Community College of Allegheny County (CCAC)

Community College of Allegheny County

04/15/2011 -- First class completes CCAC roustabout training program

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CCAC Public Relations.

PITTSBURGH—With a simple graduation ceremony this week, a class of 10 students has completed a free three-week course at the Community College of Allegheny County (CCAC) that could open up careers paying $80,000 a year in the Marcellus Shale natural gas industry.

The roustabout training course is a non-credit program providing theory and hands-on education in the physically demanding work of setting up and maintaining oil and natural gas well sites. CCAC’s initial cohort received the training free of charge, but there may be a charge for any future cohorts.

“We began with an applicant pool of 130,” said Judy Savolskis, CCAC interim vice president for workforce development. “But the selection process was extremely rigorous. These jobs can potentially be quite dangerous, so candidates must pass background checks, drug checks and placement exams for critical math and reading skills that will keep the worksite as safe as possible.”

Most of the course took place at CCAC­–West Hills Center in Oakdale, although one week of hands-on education occurred at a site set up by Westmoreland County Community College. Students were bused to Westmoreland County for that training. In addition, a representative of Chesapeake Energy provided an industry overview and a tour of a well site at the start of the class.

A job fair near the close of the program introduced students to companies that are interested in hiring people with their newly developed skills.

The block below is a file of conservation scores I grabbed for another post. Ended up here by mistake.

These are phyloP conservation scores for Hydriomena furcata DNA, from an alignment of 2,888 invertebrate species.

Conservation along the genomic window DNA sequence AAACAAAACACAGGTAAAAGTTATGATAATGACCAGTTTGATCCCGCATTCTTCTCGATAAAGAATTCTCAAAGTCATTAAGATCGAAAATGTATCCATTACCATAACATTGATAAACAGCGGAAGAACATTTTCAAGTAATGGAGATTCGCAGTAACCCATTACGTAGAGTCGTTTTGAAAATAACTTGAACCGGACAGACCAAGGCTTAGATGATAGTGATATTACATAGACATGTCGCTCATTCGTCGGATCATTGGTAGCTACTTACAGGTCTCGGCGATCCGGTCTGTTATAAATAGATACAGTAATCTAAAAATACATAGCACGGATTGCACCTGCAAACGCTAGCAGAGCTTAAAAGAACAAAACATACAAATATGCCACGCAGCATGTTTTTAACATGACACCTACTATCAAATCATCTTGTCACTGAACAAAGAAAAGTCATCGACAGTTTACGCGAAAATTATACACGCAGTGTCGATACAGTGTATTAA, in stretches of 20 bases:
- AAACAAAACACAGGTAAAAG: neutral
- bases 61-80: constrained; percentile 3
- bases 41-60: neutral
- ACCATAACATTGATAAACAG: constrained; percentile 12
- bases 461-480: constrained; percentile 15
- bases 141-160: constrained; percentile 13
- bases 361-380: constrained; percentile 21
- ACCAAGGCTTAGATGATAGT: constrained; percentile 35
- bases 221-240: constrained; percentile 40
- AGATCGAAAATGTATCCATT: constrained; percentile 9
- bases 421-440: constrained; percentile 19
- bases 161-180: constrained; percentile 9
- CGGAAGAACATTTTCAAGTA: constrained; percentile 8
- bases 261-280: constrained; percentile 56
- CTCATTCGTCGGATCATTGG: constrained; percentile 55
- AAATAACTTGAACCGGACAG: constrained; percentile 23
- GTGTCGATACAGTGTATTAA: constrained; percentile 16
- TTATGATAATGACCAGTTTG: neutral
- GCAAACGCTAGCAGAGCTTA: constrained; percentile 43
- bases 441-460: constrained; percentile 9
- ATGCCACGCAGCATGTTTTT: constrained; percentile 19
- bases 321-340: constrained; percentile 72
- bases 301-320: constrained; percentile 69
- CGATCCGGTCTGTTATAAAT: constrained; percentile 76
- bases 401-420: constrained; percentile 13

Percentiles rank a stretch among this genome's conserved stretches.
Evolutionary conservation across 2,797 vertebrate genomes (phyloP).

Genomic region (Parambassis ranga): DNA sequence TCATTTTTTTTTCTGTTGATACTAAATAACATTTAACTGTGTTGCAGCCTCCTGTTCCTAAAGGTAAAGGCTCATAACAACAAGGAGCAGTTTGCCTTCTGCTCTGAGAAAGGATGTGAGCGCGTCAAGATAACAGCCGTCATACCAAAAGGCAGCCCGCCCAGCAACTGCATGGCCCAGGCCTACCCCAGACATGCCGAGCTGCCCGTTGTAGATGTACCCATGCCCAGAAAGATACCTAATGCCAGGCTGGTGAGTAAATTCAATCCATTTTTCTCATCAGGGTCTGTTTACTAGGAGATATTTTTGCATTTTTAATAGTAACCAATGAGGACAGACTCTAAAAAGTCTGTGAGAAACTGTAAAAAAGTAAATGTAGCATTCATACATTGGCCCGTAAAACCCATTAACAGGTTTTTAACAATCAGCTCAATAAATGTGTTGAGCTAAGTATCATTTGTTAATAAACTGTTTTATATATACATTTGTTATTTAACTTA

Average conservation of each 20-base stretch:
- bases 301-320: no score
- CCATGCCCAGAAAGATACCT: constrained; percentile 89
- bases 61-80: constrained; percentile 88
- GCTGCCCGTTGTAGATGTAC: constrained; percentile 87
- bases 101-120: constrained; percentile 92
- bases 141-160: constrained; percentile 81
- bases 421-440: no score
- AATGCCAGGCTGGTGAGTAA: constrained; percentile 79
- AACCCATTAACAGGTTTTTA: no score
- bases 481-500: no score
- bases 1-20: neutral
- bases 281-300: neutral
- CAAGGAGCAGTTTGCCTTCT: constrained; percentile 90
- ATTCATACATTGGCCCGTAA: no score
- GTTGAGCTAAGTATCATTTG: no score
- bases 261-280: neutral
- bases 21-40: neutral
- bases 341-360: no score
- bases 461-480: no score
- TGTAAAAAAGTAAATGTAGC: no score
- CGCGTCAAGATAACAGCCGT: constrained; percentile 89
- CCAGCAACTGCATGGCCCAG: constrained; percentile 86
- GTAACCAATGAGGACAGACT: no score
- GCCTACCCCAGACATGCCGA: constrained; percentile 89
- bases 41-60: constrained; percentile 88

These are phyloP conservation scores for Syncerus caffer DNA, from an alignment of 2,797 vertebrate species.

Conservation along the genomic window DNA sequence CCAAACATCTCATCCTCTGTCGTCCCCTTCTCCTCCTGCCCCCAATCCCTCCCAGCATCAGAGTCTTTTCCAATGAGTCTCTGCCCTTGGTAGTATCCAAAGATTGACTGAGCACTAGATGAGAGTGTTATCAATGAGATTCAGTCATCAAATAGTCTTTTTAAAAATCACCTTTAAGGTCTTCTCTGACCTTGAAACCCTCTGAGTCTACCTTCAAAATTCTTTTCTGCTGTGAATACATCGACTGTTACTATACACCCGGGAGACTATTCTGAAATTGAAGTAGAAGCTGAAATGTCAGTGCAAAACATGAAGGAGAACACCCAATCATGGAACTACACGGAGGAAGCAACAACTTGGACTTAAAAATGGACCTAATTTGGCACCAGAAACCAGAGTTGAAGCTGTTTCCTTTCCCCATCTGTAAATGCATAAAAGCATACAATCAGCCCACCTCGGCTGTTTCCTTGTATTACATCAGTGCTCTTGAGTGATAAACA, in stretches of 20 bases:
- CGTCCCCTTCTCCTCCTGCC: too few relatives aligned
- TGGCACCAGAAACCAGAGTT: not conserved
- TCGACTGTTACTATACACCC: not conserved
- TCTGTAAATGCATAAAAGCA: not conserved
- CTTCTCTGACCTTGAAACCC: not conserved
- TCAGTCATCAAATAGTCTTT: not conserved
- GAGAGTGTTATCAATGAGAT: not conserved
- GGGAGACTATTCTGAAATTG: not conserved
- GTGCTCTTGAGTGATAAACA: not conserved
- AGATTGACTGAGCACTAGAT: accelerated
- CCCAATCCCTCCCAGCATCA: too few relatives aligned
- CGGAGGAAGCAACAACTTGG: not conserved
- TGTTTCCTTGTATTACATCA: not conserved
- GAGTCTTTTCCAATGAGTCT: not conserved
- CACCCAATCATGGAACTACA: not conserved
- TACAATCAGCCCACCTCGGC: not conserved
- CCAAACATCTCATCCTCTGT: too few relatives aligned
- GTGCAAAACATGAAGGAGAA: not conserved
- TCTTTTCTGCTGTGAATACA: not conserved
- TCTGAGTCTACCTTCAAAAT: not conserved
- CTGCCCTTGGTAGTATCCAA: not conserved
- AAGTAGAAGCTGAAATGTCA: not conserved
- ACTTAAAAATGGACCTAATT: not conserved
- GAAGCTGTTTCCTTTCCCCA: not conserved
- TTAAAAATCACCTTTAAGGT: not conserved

Roustabouts earn an average of $28,000 per year, although workers with training and experience can earn as much as $80,000 per year or more.

“The roustabout training program is part of CCAC’s comprehensive response to the growth of the Marcellus Shale natural gas industry in Pennsylvania,” said Charles Blocksidge, executive director of the CCAC–Allegheny County Workforce Alliance. “CCAC wants to prepare entry-level workers and to assist those entry-level workers in their move up career ladders. We can also prepare people to take advantage of emerging jobs throughout the industry.”

The college has identified 11 existing associate’s degrees and 10 credit certificate programs that align with natural gas industry workforce needs. Some programs, like welding and emergency first responder, have been adapted to incorporate skills and situations specific to the field.

Other programs, like the roustabout training, are new. A new credit certificate in bio-remediation will prepare students for a new field treating wastewater from drilling sites with biofilms. The process has been developed at the Allegheny-Singer Research Institute and is being adapted for commercial use by Frac Biologics, which is partnering with CCAC in the certificate program.

“CCAC’s mission has always included preparing individuals for the careers available in our region’s economy,” said CCAC President Alex Johnson. “Our aim with the Marcellus Shale is to help ensure that people have the skills to take advantage of these emerging jobs as they are created.”


About CCAC
The Community College of Allegheny County is the largest institution of postsecondary higher education in Pennsylvania. The college serves 30,000 credit students through 170 degree and certificate programs and offers thousands of lifelong learning non-credit and workforce development courses to 35,000 students annually. Incorporating a learning-centered environment committed to the future of the region, CCAC continues to expand its reach through innovative programming and accessible instruction offered via convenient day, evening, weekend and online courses. With four campuses and six centers serving Allegheny County and surrounding communities, CCAC endeavors to fulfill its mission to provide affordable access to quality education and offer a dynamic, diverse and supportive learning environment that prepares the region’s residents for academic, professional and personal success in our changing global society.